This political awakening strengthened his attraction to dance. Aside from its physical appeal, dance, in his eyes, had the virtue of creating something that disappeared at the moment it was produced. “My work comes out of my experiment with myself,” he says. “As a person in the first world, you’re quite heavy as a person in what you use up. Can I actually solve this for myself? Can I have something to do, keep myself interested and not be somebody who is situated outside society, and can I do this without transforming lots of material?”
William Lamson is “a Brooklyn based artist, interested in photography, sculpture and performance. Using inexpensive materials and simple structures, he creates visuals that are mesmerizing and, in one word, playful.” An exhibition of his work will run from May 22 through June 21 at Pierogi Brooklyn.
From NPR’s Daily Picture Show blog.
Excerpt from "The couple who lived in the mall," Salon.com:
They never intended to undermine the mall or its corporate structure, or to make a spectacle of themselves. [Michael]Townsend describes himself as "wired for happiness" and [Adriana] Yoto's idea of a good time is cataloguing all the items in a store and rating their desirability from "gift-worthy" to "if-it-were-the-apocalypse-and-I-was-looting-I-would-take-it." Which is precisely what they did during their stint living at the mall. Every day.
Each of them voted in one item (a flashlight, space blanket, sketchbook and facecloth) and accepted an allowance of $20. "I had a lot of tea," said Yoto. They camouflaged themselves, carrying empty Nordstrom bags and wearing mall outfits -- nice slacks and button-down shirts. At night they had to skirt through a 2-foot-wide passage to the dark space Townsend had found, its walls and ceiling coated in what Yoto described as "opaque gray oatmeal mixed with the contents of a lint trap." They made a bed of cardboard and insulation tiles where they spent cold nights, not risking capture by using the mall off-hours. They washed up -- it was dusty -- in mall bathrooms, while Yoto arrived at the porcelain sink in the Origins store each morning, sampling its face cleansers. Occasionally, they leafed through books at Borders.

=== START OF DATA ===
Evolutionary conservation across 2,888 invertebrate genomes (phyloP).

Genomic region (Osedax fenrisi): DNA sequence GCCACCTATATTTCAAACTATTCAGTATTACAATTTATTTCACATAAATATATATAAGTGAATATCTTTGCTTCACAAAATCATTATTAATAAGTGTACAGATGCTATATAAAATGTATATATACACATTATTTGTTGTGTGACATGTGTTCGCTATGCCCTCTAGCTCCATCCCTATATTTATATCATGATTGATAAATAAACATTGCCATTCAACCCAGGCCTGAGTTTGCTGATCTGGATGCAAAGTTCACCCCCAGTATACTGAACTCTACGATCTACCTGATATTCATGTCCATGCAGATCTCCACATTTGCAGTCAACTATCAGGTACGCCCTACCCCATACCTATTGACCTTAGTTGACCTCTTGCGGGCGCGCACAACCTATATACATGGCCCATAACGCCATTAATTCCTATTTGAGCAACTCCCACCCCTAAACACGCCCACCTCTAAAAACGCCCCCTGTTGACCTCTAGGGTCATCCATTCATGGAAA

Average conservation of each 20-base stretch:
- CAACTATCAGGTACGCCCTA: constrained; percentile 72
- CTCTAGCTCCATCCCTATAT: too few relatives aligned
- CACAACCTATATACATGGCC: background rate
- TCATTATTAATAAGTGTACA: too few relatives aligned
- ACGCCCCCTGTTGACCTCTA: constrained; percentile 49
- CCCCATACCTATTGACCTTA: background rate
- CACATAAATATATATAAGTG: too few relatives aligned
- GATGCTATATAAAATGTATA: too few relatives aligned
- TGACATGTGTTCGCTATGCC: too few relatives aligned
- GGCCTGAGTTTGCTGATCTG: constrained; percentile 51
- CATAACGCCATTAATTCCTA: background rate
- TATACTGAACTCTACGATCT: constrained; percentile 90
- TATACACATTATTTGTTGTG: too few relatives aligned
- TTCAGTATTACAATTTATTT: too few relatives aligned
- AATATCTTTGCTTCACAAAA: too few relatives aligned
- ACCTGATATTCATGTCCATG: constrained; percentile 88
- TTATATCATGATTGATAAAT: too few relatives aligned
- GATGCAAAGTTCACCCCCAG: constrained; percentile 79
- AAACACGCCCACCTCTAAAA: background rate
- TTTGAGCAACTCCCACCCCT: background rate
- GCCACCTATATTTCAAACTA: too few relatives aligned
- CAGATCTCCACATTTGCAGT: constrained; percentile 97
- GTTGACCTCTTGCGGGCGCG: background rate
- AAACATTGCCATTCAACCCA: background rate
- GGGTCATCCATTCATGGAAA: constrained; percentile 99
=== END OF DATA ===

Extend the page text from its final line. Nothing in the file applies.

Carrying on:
They were, after four days, both completely bored and totally ecstatic. "I felt this vacation-like euphoria that I've never felt till then or since then," Townsend said. "It was better for me than any nature walk I've every taken." Let's be clear: He's not being ironic -- this is wired-for-happiness talking. They felt they had subverted the mall's reason for existence by not buying anything, yet they had achieved what it promised: a release from the burdens of everyday life, within walking distance.